Jack’s thoughts are a unique lens to show Ma’s struggles. His mother’s psychological and existential crises bubble to the surface once they are free, and Jack’s immediate safety isn’t her entire world anymore.
In relation to this specific aspect, Emma Donoghue deals with a series of post traumatic disorders such as cognitive distortions and a imprecise perception of herself, while Ma is trying to find a new balance in her new routine. This is underlined by an appointed sentence she addressed to Jack ‘I know you need me to be your Ma but I’m having to remember how to be me as well at the same time’. This highlights the fact that there is a part of Ma that has been left behind and that she cannot find anymore. We also learn that she experienced an additional trauma linked to the loss of a first baby in Room, before giving birth to Jack, which stresses on reminding us the endless strength of Ma proven throughout the novel.
Having analysed the several traumas that come into view in Room and the way they are described by the writer and the 5 years-old narrator Jack, it is worth focusing the attention now on the impact that the traumas had on the people in Emma Donoghue’s fiction. Also, I will analyse the popular culture’s response face to traumas and citing Anne Rothe’s words ‘what has been variously dubbed […]misery literature’.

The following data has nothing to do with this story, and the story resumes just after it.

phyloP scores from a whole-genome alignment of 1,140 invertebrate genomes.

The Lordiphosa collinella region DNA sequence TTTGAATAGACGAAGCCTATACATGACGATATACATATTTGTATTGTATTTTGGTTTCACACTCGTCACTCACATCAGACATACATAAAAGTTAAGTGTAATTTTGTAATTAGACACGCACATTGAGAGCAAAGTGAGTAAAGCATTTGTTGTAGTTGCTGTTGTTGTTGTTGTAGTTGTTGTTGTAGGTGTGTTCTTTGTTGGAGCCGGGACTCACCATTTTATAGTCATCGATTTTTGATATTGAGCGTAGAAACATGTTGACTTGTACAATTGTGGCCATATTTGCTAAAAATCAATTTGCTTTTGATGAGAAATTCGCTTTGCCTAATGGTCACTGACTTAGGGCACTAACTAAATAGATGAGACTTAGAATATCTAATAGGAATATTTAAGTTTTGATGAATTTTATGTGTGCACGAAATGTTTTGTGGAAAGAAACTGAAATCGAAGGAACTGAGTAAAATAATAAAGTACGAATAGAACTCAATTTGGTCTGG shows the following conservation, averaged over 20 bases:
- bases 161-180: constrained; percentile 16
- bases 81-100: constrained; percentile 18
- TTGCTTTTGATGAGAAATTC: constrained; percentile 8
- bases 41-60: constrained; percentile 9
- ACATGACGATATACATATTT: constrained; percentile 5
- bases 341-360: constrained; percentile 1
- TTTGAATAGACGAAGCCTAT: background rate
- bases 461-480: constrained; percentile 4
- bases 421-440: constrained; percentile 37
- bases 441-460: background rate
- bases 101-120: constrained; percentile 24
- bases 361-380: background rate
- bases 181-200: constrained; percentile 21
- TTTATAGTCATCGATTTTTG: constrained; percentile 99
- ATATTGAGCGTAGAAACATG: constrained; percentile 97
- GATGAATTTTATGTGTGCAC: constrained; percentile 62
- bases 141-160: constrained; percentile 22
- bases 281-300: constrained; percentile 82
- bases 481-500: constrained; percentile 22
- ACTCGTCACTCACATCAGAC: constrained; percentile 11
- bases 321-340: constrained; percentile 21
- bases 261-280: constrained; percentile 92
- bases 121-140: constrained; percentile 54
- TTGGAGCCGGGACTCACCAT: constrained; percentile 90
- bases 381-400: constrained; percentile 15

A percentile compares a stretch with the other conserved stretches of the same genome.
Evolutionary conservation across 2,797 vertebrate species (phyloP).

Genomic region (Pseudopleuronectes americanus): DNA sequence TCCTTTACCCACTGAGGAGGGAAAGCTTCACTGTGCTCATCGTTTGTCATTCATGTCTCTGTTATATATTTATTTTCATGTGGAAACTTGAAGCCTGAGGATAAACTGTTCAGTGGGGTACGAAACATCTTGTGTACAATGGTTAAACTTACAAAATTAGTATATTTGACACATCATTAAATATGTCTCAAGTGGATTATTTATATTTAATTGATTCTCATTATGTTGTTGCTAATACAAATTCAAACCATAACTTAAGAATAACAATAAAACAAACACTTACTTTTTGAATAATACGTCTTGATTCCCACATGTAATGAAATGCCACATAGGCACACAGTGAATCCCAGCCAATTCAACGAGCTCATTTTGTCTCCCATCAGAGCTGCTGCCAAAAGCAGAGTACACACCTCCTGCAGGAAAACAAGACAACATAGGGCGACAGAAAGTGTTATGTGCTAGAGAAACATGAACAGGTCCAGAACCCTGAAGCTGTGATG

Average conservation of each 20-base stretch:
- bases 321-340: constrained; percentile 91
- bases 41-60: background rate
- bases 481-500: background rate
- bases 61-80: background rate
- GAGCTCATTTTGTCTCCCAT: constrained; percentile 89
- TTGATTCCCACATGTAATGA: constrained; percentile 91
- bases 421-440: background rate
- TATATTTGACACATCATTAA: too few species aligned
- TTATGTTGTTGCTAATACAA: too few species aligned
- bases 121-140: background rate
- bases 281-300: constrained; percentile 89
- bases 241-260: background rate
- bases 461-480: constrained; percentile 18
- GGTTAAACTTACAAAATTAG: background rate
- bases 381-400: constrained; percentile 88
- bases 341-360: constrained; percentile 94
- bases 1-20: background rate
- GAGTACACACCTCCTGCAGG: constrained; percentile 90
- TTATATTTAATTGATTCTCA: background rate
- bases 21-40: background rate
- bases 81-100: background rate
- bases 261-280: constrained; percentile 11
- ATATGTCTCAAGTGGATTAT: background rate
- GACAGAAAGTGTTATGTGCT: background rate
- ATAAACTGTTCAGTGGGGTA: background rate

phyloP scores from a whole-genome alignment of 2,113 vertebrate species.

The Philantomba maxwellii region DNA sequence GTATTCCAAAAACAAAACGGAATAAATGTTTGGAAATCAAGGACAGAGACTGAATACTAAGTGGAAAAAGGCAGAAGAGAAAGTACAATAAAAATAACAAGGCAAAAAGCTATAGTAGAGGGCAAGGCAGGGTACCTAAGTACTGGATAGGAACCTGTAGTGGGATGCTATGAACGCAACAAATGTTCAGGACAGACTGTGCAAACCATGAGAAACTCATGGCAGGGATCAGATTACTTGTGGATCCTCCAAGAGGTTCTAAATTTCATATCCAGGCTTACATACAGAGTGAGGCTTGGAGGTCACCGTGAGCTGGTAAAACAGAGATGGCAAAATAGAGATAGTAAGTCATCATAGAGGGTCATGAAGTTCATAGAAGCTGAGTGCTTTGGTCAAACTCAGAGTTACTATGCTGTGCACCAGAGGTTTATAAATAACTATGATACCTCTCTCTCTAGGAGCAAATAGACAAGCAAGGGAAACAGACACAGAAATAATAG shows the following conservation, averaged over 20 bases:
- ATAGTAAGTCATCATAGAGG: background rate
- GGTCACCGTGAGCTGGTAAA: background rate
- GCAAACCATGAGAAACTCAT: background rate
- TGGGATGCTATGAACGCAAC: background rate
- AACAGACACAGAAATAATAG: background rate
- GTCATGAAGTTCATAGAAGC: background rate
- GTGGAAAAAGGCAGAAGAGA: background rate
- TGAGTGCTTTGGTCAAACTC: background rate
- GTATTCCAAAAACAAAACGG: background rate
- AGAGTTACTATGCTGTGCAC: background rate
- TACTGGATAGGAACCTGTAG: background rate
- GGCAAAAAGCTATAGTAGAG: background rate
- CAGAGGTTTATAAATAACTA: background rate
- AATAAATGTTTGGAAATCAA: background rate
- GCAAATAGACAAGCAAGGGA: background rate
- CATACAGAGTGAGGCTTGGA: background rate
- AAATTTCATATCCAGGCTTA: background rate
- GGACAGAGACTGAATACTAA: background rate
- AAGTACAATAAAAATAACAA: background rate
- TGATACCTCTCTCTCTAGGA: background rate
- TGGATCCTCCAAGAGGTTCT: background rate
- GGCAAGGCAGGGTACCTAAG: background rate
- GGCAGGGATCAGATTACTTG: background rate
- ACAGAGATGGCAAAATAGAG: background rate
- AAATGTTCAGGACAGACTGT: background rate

Trauma within the popular culture
Starting from the crucial point of the liberation of Jack and Ma, they find themselves suddenly in the spotlight, dealing with journalists and paparazzi hounding them for statements, pictures and interviews. Jack gets to know their position towards the media as he sees themselves in the TV news and shouts ‘Ma it’s us. It’s us on the TV!’(p.205). And also, he starts feeling the media’s pressure on his history as soon as his eyes fall onto a newspaper describing the ‘Bonsai Boy’ or ‘Miracle Jack’ as ‘the product of his beautiful young mother’s serial abuse at the hands of the Garden-shed Ogre’(p.269). The article continues stressing on the traumatic experience saying that ‘experts cannot yet say what kind or degree of long-term developmental retardation he might be effected by’(p.269).